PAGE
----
Don't visit the Glenmore's rooftop bar if there's a cruise liner parked in Circular Quay. But on other days this is the only rooftop bar with a view of the Sydney Opera House. There's also the glass and steel offices of the central business district, the hump of the harbour bridge, and the busy green and cream harbour ferries (one for each of the eleven ships of the first fleet). The location is as Australian as a Vegemite sandwich.
The evening clientele is young - office workers enjoying the late sun and having fun over a schooner or two.
At ground level its a classic Australian pub- patterned carpet, slot machine, sport on the television. Climb the narrow stairs to the roof top terrace and you're high above the Rocks, seemingly eye to eye with the sails of the Opera House. You can sit back with a cold schooner of beer to watch the traffic of Sydney ferries coming and going. At this height the intrepid Harbour bridge climbers look less like ants and more like people. Best of all, its the closest pub to the Bridgeclimb so you can celebrate with your foolhardy friends who've braved the climb whilst you've enjoyed an effort-free view of Sydney Harbour.
‘And here’s ya free beer tickets’ begins this walkabout in Australia’s first streets. We’re good for schooners in the oldest pub (hearing too of the infamous ‘six o’clock swill’); the Irish pub where U2 launched an album; and on the Glenmore’s roof terrace where architect Jørn Utzon may once have sketched and we’ve one of the best views of his sensational Opera House.
Pub Tour is early evening also daytime tours, both bookable at the vast Sydney tourist information centre on the edge of The Rocks. Many other good pubs and restaurants and a good museum.
It's a restaurant/bar on the fifth floor of the old Customs House (which also includes a library with a scale model of Sydney under a glass floor). It's not that expensive and you get a fantastic panoramic view from the Bridge to the Opera House & beyond.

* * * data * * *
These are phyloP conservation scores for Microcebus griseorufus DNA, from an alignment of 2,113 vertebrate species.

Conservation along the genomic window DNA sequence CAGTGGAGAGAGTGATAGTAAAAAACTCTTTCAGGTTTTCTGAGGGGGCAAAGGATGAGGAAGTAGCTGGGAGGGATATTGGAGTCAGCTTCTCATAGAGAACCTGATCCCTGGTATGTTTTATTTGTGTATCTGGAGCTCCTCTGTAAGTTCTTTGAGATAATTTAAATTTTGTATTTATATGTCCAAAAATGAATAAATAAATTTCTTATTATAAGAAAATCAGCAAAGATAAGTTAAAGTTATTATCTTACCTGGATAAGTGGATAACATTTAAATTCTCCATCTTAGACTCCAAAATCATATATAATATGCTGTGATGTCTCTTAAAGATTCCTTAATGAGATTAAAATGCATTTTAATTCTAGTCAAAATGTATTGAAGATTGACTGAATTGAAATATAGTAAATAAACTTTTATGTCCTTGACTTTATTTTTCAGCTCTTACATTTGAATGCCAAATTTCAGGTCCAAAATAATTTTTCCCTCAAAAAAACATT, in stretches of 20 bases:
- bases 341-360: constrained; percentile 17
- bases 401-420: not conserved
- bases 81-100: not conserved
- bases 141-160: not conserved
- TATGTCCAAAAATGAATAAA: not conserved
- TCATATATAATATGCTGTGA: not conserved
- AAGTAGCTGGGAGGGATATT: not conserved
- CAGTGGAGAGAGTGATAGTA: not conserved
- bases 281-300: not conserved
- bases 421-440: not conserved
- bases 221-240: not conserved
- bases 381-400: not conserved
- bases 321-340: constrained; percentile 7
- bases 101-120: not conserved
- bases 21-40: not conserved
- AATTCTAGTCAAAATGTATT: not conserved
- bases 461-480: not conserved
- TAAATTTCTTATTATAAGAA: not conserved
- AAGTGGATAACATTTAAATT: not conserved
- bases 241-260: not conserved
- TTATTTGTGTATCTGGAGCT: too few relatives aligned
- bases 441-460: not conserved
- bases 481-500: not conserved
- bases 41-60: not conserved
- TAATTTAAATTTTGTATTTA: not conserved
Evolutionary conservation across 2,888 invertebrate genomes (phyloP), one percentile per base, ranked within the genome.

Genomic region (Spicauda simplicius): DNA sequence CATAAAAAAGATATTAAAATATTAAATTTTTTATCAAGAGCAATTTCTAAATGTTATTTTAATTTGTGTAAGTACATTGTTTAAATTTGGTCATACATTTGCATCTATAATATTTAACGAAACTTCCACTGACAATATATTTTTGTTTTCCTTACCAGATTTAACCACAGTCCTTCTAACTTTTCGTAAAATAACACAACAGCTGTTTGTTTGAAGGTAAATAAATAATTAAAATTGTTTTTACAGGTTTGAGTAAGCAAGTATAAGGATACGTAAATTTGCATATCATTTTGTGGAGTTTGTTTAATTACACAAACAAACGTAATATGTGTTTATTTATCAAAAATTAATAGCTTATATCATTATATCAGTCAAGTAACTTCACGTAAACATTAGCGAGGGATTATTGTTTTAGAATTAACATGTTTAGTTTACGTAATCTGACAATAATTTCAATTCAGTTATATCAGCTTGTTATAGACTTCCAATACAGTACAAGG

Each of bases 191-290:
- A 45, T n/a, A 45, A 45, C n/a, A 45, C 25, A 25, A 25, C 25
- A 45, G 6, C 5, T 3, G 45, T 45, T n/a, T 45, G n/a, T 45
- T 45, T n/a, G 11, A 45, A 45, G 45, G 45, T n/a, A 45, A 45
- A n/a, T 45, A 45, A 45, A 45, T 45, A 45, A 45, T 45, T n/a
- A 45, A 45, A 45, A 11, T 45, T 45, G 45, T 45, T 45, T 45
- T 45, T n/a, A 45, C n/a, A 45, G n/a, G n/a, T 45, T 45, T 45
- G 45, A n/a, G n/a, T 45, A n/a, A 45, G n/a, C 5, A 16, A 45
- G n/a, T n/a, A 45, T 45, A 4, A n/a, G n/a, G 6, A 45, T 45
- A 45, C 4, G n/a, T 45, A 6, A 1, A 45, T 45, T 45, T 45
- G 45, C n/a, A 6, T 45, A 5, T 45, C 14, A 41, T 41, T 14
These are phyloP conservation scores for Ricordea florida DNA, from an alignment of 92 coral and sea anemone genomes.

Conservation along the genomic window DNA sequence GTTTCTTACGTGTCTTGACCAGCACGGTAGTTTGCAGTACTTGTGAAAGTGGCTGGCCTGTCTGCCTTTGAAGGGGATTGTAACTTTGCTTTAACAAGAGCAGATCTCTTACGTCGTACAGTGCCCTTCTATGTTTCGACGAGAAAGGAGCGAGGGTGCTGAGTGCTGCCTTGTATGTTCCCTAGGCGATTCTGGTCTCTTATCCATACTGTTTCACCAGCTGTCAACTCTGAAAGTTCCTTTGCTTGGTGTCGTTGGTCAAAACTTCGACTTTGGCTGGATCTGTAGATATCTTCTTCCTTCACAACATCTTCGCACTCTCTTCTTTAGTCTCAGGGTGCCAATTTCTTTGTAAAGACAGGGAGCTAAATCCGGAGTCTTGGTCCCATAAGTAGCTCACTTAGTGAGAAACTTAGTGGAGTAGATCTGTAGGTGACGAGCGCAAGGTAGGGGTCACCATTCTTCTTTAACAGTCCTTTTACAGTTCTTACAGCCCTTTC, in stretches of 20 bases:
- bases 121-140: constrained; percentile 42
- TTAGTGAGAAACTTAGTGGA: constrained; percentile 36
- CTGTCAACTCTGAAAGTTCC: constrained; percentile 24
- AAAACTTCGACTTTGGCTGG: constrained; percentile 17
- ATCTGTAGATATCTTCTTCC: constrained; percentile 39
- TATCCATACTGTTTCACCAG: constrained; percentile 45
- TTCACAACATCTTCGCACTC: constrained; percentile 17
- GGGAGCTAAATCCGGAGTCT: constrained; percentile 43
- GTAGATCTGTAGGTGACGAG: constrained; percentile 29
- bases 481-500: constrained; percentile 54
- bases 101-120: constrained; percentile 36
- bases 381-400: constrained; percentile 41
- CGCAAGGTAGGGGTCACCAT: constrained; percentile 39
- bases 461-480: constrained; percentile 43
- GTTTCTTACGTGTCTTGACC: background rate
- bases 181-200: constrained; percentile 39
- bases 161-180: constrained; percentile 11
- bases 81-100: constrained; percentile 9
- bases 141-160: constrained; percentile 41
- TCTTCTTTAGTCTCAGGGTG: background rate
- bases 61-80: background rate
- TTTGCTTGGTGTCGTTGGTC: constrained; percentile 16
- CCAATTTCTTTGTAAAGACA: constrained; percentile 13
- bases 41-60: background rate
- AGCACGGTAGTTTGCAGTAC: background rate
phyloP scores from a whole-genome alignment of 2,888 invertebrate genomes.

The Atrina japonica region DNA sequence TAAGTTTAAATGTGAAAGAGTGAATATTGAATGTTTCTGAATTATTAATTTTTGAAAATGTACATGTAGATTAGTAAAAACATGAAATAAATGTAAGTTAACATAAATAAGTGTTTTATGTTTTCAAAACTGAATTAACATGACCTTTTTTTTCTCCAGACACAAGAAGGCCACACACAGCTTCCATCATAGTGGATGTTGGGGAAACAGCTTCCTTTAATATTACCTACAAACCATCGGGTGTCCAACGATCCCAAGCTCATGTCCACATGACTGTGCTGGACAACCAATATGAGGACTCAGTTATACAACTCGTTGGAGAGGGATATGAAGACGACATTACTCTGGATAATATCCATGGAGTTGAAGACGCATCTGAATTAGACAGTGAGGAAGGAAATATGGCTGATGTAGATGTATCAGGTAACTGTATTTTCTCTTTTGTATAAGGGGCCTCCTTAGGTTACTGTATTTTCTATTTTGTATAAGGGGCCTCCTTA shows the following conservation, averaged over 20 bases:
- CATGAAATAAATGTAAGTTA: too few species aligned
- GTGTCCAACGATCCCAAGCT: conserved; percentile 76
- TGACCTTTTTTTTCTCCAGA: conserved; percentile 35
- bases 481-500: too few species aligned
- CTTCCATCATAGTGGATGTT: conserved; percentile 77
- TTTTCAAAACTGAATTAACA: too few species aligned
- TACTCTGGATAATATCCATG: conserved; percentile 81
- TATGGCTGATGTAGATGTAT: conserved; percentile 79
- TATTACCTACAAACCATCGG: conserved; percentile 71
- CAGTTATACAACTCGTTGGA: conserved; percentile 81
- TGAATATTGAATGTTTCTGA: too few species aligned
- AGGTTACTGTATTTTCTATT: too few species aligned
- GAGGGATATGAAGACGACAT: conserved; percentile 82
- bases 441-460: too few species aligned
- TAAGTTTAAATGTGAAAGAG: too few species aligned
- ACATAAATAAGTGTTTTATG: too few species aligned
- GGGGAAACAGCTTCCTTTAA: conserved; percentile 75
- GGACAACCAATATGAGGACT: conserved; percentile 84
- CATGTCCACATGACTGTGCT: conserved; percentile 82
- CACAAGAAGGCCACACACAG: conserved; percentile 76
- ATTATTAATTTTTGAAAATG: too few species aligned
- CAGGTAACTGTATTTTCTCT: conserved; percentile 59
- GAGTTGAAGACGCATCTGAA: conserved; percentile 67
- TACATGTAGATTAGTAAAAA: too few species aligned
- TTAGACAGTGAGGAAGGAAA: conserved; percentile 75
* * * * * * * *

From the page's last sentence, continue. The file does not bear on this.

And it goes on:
It's not open that late, however only until about 11pm.
31 Alfred Street, Circular Quay, NSW 2000
Telephone: 02 9242 8551
Neraest Station/ bus stop/ ferry stop is Circular Quay.
Google map: tinyurl.com/qmqk8h
The restaurant Forty One at the top of Chifley Tower has private dining rooms. You can enjoy breathtaking views of Sydney Harbour and the city’s impressive skyline, and the food is also excellent – there's a six-course dinner menu with wines chosen by the sommelier.
There is an amazing, high-ceilinged bar called The Establishment on George Street, where Sydney’s stockbrokers hang out. It has massive cast-iron pillars and a 42-metre white marble bar. This is a bit on the big size, so if you want a more intimate feel, head upstairs to The Hemmesphere. It’s pricier, but is there’s much more lounging going on.
You'll get advertising for Tooheys and Carltons rammed down your throat - avoid like the plague unless you really are a cheap drunk. Instead, try one of James Squire's beers (www.malt-shovel.com.au). My personal favourite is the Golden Lager, but they do a nice Porter and India Pale Ale as well. No, I don't work for them!
Most good pubs in the east, city and inner west stock it.
Modern Vietnamese restaurant and bar. The bar is great if you want a cocktail/beer and some nibbles, try the crispy squid. The restaurant has a outdoor terrace filled with chinese laterns and has very reasonable beautifully presented food. Try the sticky ribs/scallops on papaya salad.
It's close to the SCG, the beers are reasonably priced and the staff and regulars are friendly. Oh, and you can get a decent meal there too.
Bar and cafe; amazing location, good food and drink (reasonably priced considering its location) and the most breathtaking views from the terrace. Great flathead and chips, risotto, wine, cocktails etc. Also, if you happen to be around on a Sunday afternoon they also have live jazz.